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Presenters Want Their Share of the American Dream

Ohio Advisory Committee Holds Forum at Wilmington College

April 4, 2012

U.S. Commission on Civil Rights chair Martin Castro chats with a member of the Ohio Advisory Committee, which held a public forum Wednesday at Wilmington College.

U.S. Commission on Civil Rights chair Martin Castro chats with a member of the Ohio Advisory Committee, which held a public forum Wednesday at Wilmington College.

“It’s all about the American Dream.”

That statement succinctly sums up Martin Castro’s belief that all Americans should be able to live and work toward success on a level playing field.

“That’s my view of one of the Commission’s most important roles,” he said.

The commission to which he referred is the United States Commission on Civil Rights for which President Barack Obama selected Castro as its first Latino chair. He attended a daylong public forum of the Commission’s Ohio Advisory Committee April 4 at Wilmington College.

There, the committee heard stories by entrepreneurs and testimonials to some of the barriers they’ve faced. The day’s reflections and discussions will be shared with the Commission, which will make recommendations to the president and Congress.

Castro said the Commission on Civil Rights serves as a sort of “watchdog” in identifying and removing barriers that historically have affected many of the nation’s minority or marginalized groups — be they based upon race, gender, ethnicity, national origin, disabilities, etc.

“Success revolves around benefits afforded by the U.S. Constitution,” he said.

Castro is a self-described “product of the American Dream.” His mother and grandparents came from Mexico. The first college-educated member of his family, Castro is president and CEO of Castro Synergies.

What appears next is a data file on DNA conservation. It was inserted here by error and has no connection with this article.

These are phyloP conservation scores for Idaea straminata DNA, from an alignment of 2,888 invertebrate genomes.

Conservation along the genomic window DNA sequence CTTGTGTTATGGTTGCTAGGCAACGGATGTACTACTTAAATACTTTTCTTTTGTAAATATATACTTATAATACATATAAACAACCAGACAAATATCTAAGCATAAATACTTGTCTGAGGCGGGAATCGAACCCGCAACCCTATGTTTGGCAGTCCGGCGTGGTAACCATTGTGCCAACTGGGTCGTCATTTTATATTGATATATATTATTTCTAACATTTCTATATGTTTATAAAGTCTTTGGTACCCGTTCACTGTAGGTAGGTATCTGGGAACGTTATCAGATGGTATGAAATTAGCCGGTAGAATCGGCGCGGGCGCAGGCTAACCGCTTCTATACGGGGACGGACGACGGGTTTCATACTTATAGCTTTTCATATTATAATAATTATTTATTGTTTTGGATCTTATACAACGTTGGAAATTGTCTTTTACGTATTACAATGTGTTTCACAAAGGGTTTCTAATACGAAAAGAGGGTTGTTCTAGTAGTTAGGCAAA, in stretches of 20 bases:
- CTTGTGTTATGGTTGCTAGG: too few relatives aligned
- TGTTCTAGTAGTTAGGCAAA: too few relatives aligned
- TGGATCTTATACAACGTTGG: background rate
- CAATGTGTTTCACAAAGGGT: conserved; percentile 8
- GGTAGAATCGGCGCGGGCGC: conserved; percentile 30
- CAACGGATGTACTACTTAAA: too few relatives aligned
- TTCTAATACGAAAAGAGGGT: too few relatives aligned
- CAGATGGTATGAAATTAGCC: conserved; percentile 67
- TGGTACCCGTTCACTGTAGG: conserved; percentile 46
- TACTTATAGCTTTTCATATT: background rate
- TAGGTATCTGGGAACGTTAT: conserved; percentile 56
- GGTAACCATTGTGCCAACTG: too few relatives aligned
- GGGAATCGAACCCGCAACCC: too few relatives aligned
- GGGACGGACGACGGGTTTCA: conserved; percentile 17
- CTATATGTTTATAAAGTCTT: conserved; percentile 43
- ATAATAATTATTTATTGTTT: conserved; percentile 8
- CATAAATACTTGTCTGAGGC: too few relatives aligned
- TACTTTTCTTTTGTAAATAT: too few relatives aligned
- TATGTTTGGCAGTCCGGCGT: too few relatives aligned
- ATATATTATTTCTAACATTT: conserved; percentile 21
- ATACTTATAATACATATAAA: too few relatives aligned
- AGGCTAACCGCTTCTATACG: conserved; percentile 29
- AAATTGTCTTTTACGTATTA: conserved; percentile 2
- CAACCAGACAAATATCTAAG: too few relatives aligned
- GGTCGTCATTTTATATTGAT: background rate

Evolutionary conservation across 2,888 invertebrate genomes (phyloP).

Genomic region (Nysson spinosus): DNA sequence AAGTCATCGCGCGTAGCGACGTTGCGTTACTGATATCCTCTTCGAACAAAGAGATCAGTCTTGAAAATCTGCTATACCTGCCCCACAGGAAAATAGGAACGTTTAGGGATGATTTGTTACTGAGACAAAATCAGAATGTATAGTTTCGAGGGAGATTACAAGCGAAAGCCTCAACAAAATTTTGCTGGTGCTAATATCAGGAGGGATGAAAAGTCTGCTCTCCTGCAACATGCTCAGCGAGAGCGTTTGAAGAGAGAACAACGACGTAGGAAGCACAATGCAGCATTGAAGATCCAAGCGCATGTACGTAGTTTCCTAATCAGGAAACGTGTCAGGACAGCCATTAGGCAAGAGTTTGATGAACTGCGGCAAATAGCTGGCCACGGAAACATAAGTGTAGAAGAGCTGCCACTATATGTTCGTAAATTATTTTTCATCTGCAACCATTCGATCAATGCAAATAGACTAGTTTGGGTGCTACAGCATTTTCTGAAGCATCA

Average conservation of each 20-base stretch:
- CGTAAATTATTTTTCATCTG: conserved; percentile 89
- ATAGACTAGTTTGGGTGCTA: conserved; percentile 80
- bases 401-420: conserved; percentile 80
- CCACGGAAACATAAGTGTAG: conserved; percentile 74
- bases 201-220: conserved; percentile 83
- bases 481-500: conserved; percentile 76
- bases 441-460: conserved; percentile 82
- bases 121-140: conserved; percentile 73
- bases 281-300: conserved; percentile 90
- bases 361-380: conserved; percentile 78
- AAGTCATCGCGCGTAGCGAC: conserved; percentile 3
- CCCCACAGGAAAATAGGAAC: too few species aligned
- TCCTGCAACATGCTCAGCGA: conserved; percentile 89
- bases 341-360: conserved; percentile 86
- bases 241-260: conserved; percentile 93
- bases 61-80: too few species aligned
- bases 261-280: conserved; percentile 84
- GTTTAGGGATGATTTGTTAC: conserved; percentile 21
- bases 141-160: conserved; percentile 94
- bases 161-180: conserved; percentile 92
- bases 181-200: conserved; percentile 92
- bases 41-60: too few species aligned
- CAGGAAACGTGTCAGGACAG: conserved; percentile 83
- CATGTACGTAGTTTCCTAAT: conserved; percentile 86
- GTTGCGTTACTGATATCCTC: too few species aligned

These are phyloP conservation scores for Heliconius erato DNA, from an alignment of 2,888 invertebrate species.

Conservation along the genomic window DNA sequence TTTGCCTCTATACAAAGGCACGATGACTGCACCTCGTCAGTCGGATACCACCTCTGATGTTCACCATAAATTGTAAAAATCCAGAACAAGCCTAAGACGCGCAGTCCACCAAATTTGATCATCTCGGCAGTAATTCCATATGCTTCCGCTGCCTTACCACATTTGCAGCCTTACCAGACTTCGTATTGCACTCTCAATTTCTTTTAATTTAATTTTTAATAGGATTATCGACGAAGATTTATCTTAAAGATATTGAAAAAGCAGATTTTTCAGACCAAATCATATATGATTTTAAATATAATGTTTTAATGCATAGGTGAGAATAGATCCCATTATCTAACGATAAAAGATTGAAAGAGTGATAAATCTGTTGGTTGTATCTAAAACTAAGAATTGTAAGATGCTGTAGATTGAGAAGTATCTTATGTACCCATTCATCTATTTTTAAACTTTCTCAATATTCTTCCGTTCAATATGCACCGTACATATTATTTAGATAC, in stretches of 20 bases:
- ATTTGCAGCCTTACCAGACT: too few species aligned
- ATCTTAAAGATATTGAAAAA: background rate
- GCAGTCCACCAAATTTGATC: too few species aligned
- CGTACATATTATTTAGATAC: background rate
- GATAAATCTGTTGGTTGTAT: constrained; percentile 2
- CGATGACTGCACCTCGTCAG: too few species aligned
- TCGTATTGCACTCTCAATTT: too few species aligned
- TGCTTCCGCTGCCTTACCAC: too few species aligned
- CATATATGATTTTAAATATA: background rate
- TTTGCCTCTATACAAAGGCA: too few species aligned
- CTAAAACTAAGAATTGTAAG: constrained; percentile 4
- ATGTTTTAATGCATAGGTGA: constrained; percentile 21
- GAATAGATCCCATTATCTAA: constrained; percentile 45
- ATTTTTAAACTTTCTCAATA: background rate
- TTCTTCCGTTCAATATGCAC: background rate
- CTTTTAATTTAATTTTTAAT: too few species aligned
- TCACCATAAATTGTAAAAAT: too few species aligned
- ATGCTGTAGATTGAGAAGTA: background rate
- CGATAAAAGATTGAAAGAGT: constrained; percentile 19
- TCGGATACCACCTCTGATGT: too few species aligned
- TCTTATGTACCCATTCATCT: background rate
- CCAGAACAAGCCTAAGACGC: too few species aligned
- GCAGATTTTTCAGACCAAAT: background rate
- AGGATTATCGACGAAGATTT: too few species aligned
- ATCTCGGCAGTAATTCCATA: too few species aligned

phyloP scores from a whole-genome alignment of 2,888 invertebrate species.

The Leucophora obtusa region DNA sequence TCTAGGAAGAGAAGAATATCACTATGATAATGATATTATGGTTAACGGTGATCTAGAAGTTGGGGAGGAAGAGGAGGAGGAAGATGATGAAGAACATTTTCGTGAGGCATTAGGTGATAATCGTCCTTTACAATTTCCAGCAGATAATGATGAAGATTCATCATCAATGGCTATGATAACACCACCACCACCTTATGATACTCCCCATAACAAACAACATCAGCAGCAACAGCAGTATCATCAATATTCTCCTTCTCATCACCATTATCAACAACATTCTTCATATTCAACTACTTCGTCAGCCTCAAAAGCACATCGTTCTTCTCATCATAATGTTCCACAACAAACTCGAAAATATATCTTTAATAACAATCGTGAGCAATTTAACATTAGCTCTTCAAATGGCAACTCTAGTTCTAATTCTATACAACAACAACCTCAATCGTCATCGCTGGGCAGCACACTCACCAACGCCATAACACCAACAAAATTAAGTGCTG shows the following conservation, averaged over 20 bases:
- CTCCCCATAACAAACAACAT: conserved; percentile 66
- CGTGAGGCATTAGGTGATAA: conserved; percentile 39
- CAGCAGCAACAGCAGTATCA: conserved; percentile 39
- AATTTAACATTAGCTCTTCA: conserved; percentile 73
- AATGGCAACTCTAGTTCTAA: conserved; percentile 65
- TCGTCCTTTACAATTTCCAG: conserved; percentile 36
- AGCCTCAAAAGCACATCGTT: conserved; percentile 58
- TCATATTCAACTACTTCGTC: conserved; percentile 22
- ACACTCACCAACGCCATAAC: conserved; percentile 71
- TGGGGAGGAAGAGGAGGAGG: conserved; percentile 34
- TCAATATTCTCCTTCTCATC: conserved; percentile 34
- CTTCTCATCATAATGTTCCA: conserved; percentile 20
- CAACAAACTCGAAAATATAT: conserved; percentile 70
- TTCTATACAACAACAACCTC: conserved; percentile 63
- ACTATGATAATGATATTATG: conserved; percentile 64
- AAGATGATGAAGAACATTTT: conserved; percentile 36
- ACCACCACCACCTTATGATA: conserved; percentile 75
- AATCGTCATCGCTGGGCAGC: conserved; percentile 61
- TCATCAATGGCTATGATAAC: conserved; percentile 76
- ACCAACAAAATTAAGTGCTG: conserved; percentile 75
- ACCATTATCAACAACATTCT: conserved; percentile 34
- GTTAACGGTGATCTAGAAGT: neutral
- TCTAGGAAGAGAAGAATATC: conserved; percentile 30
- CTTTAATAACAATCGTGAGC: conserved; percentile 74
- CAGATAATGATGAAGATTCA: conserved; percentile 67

In welcoming the public, presenters and volunteer members of the Ohio Advisory Committee, Castro said it was especially appropriate the OAC deviated from its usual meetings in large cities to come to a small, Quaker college in southwest Ohio.
Hope and Bob Cooper speak about their business, Weaver Janitorial Supply of Wilmington.


“It’s not just a place where we’re holding our meeting today,” he said. “Wilmington College is an institution that shares the values of the U.S. Commission on Civil Rights.”

Wilmington College President Jim Reynolds, who also presented welcoming remarks, said the Commission’s goals of justice and inclusion “are congruent with our values of social justice and peace.”

Throughout the day, five panels of three members each gave 15-minute presentations, followed by a 15-minute question/answer period by OAC members.

Some of the advocacy organizations presenting were the Greater Cincinnati Hispanic Chamber of Commerce, Latino Small Business Center, African American Chamber of Commerce of Greater Cincinnati, City of Dayton Human Relations Council, Women for Economic and Leadership Development, the 1851 Center for Constitutional Law, Fifth Third Bank, and the Cincinnati Urban League’s division of Economic Empowerment and Entrepreneurship.

Also, Bob and Hope Cooper, of Weaver Janitorial Services in Wilmington, and Mark Rembert, executive director of the Wilmington-Clinton County Chamber of Commerce, presented at the forum.